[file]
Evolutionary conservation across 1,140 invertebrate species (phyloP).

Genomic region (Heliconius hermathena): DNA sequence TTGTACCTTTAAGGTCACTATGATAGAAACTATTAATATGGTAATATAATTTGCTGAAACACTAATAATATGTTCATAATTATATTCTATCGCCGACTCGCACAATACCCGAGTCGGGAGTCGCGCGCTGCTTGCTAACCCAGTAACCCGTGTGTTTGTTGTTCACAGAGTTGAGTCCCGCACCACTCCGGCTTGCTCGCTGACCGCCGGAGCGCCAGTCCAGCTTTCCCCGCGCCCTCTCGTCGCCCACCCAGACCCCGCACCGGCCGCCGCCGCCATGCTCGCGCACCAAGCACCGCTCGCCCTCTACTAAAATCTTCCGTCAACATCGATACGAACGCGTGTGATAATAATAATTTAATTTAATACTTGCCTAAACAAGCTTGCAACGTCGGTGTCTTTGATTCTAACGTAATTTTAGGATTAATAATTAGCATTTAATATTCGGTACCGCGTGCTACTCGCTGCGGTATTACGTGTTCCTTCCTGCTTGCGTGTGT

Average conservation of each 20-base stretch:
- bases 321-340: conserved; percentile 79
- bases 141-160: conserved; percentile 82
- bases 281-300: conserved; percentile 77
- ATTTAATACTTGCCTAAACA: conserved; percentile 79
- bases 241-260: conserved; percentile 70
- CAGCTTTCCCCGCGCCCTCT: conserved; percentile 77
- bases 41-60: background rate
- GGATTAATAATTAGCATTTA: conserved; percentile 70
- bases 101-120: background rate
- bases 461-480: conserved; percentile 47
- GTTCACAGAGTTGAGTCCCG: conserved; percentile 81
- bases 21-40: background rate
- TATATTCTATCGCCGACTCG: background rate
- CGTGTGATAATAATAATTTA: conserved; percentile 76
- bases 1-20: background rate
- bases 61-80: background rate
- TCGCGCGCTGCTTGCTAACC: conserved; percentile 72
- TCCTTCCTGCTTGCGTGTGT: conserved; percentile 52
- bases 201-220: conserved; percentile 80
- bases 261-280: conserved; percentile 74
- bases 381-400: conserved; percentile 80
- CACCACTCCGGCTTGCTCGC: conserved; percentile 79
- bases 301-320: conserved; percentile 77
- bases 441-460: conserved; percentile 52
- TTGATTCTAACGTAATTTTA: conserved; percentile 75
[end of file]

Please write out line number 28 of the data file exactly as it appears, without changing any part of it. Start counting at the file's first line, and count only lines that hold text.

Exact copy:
- TTGATTCTAACGTAATTTTA: conserved; percentile 75